The invention will be described in detail hereinafter with reference to the drawing, in which:
FIG. 1 shows a circuit diagram of a logic circuit according to the present state of the art,
FIG. 2 shows a circuit diagram of a first logic circuit in accordance with the invention, and
FIG. 3 shows a circuit diagram of a second logic circuit in accordance with the invention.
FIG. 1 shows a circuit diagram of a known logic circuit. Between power supply lines VL1 and VL2 there is connected a logic circuit which comprises, connected between the power supply line VL1 and the output of the circuit Vo, a first subcircuit S1 which comprises an input Vi1, and, connected between the output Vo and the power supply line VL2, a second subcircuit S2 which comprises an input Vi2. To the output Vo there is connected a load embodied in the resistances R1 and R2 and the capacitance C1. The transistor T is connected between the output Vo and the subcircuit S2, its control electrode being connected to the power supply line VL1, and protects the subcircuit S2 when the output Vo is logic high. The voltage then arising across the subcircuit S2 at the most equals the supply voltage VDD -VSS, minus a threshold voltage of the transistor T. When current is dissipated by the subcircuit S2 in the steady state, the maximum voltage across S2 is even lower. When t he output Vo is discharged across the subcircuit S2, a voltage pulse arises on the power supply line VL2 because the supply line has an inductance L2. The power supply lines VL1 and VL2 are capacitively coupled by means of a parasitic capacitance Co which is also referred to as the chip capacitance. Via the chip capacitance Co, the voltage pulse reaches the power supply line VL1 and hence the control electrode of the transistor T which thus draws more current. This current increase through the subcircuit S2 generates a next voltage pulse which circulates through the same loop.
FIG. 2 shows a circuit diagram of a logic circuit in accordance with the invention. The components which correspond to FIG. 1 are denoted by corresponding references. In the connection between the control electrode of the additional transistor T and the power supply line VL1 there is included a resistance R. This resistance R has a damping effect on instabilities in the positive feedback loop wherethrough the voltage pulse circulates as described above.
FIG. 3 shows a second circuit diagram of a logic circuit in accordance with the invention. As in the preceding Figure., the elements corresponding to FIG. 1 are denoted by corresponding references. The resistance element now comprises the transistor TR in the connection between the power supply line VL1 and the control electrode of the transistor T. The transistor TR is chosen so that its control voltage is equal to the voltage difference between the power supply lines VL1 and VL2. The supply voltage does not change when the same pulse occurs on both power supply lines. In a linear approximation, a current through the transistor TR then varies in proportion to the magnitude of the voltage pulse on the power supply line VL1. An ohmic resistance is thus realized.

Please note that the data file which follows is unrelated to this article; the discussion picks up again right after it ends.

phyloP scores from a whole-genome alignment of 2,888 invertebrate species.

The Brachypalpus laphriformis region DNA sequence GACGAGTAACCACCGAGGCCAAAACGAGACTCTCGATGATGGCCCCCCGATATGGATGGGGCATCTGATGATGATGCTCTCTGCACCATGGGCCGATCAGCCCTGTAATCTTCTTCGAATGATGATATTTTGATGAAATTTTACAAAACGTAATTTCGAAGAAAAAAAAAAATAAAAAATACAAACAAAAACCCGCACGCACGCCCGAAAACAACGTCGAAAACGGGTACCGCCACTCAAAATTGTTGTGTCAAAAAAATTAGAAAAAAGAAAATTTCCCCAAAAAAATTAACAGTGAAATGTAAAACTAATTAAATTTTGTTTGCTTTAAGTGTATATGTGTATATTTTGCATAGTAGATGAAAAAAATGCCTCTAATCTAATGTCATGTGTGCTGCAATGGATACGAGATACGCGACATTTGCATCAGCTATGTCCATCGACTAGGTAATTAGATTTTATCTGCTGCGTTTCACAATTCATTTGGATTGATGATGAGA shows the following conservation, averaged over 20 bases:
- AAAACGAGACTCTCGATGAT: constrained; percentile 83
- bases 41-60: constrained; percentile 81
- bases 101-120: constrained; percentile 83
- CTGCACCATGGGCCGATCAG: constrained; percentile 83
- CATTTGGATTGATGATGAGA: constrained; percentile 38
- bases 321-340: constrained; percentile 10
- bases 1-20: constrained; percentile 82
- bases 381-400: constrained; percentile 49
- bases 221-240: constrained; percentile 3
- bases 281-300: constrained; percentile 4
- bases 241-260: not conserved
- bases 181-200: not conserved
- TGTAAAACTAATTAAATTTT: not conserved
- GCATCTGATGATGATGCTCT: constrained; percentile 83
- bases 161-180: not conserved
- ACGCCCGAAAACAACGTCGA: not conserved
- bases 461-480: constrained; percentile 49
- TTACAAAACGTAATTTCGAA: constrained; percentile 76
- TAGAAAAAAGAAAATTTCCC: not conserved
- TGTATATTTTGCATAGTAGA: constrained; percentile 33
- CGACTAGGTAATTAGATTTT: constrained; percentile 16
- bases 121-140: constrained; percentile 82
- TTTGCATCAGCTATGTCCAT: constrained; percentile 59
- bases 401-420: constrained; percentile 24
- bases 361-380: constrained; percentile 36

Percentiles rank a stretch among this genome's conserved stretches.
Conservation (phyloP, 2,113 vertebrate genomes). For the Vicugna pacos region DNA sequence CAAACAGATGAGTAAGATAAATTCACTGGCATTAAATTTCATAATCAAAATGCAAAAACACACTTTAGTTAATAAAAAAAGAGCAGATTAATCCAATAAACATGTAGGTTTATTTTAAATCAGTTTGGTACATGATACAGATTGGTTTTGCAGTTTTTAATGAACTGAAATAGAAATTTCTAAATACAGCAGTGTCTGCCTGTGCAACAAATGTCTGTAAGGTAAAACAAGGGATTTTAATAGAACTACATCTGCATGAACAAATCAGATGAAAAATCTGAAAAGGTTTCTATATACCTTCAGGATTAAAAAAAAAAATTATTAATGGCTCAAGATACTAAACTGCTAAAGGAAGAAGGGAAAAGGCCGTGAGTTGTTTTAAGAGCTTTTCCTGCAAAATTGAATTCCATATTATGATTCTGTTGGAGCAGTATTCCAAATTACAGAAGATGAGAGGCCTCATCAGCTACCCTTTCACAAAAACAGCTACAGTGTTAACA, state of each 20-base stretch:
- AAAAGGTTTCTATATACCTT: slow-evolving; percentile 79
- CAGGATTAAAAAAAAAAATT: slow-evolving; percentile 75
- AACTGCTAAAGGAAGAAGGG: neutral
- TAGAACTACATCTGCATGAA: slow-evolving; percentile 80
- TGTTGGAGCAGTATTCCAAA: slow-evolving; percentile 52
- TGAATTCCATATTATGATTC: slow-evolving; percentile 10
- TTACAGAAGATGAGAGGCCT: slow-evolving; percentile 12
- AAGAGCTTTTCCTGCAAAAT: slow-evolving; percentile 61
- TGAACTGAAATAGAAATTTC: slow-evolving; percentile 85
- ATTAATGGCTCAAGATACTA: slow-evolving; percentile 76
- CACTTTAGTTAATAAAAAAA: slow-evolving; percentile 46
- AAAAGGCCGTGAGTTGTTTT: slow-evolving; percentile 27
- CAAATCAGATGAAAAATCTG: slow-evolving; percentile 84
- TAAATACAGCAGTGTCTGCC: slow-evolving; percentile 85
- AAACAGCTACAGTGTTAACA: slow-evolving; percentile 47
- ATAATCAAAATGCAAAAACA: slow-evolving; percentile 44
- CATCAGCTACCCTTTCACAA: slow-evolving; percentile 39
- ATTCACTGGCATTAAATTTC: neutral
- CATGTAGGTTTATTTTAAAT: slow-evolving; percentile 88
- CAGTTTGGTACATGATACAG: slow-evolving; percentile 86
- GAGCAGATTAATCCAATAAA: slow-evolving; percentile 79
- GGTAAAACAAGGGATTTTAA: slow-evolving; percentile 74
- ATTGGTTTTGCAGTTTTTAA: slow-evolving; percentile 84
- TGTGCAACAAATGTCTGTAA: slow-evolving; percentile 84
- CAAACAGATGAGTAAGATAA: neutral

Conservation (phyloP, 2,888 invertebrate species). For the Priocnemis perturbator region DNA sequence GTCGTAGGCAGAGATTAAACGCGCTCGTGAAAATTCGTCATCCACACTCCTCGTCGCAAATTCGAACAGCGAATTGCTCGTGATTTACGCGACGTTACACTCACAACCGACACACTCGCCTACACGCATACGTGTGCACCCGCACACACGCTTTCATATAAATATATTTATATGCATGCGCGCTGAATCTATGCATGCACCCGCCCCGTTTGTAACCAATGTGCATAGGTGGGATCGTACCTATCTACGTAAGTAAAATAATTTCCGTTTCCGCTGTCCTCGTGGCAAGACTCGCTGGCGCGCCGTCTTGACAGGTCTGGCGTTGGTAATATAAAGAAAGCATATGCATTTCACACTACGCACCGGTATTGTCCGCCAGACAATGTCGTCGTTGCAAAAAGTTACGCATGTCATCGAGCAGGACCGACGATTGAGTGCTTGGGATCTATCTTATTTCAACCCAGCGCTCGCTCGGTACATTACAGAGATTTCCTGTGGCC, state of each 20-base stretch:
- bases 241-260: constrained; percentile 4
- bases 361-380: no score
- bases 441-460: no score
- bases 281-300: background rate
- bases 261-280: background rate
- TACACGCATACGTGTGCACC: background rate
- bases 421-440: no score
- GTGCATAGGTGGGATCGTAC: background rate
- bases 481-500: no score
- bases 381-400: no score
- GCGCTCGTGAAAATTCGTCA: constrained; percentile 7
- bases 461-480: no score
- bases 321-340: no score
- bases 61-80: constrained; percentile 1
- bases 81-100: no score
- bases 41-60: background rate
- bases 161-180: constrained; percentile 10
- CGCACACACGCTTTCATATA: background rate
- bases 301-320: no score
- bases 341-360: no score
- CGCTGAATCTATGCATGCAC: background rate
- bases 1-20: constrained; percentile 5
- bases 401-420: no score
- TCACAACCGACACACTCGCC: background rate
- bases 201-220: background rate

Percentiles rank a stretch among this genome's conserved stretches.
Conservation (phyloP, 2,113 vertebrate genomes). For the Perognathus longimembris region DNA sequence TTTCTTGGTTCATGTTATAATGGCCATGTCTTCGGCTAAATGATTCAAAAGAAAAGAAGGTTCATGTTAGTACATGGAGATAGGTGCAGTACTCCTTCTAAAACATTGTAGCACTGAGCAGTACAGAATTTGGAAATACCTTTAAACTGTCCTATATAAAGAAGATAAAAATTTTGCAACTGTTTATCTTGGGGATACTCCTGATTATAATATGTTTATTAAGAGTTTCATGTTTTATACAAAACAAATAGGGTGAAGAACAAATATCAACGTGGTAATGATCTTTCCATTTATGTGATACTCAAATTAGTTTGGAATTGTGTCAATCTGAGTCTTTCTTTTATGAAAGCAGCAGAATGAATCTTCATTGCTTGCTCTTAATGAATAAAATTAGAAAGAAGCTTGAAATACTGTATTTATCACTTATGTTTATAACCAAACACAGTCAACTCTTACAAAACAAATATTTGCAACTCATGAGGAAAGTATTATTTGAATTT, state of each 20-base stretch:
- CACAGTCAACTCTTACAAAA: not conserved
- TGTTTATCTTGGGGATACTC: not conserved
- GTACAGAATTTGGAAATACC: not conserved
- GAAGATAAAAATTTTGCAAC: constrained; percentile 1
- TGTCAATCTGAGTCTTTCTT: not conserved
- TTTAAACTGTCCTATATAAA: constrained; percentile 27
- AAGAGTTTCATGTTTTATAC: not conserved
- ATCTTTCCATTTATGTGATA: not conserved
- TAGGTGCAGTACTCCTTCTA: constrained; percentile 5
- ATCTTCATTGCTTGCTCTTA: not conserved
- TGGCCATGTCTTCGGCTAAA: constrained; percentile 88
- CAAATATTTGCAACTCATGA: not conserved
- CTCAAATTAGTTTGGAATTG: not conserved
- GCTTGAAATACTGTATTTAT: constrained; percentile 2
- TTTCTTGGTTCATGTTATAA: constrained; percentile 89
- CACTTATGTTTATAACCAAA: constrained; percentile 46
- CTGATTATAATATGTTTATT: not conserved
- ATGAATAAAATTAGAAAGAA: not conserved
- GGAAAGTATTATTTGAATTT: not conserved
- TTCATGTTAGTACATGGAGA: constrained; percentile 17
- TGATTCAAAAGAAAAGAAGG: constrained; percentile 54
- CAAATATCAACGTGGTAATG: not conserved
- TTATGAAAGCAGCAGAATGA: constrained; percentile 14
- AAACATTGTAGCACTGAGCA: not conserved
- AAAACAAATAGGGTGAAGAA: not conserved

Even though the transistors shown in the drawing are of the field effect type, the invention is by no means restricted to such a type of transistor. Moreover, the use of the additional transistor is not restricted to the position shown in the drawing.
|Cited Patent||Filing date||Publication date||Applicant||Title|
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|Citing Patent||Filing date||Publication date||Applicant||Title|
|US5049764 *||Jan 25, 1990||Sep 17, 1991||North American Philips Corporation, Signetics Div.||Active bypass for inhibiting high-frequency supply voltage variations in integrated circuits|
|US5137792 *||Apr 14, 1989||Aug 11, 1992||Glyco Aktiengesellschaft||Sliding or frictional laminate having functional layer in the form of a solid dispersion|
|US5428837 *||Jan 13, 1993||Jun 27, 1995||Anadigics, Inc.||Method and apparatus for reducing local oscillator leakage in integrated circuit receivers|
|WO1994016502A1 *||Jan 12, 1994||Jul 21, 1994||Robert J Bayruns||Method and apparatus for reducing local oscillator leakage in integrated circuit receivers|
|U.S. Classification||326/26, 327/382, 327/310|
|International Classification||H03K19/0944, H03K17/08, H03K19/003|
|Mar 23, 1989||AS||Assignment|
Owner name: U.S. PHILIPS CORPORATION, A CORP. OF DE, NEW YORK
Free format text: ASSIGNMENT OF ASSIGNORS INTEREST.;ASSIGNOR:DIKKEN, JAN;REEL/FRAME:005032/0245
Effective date: 19890228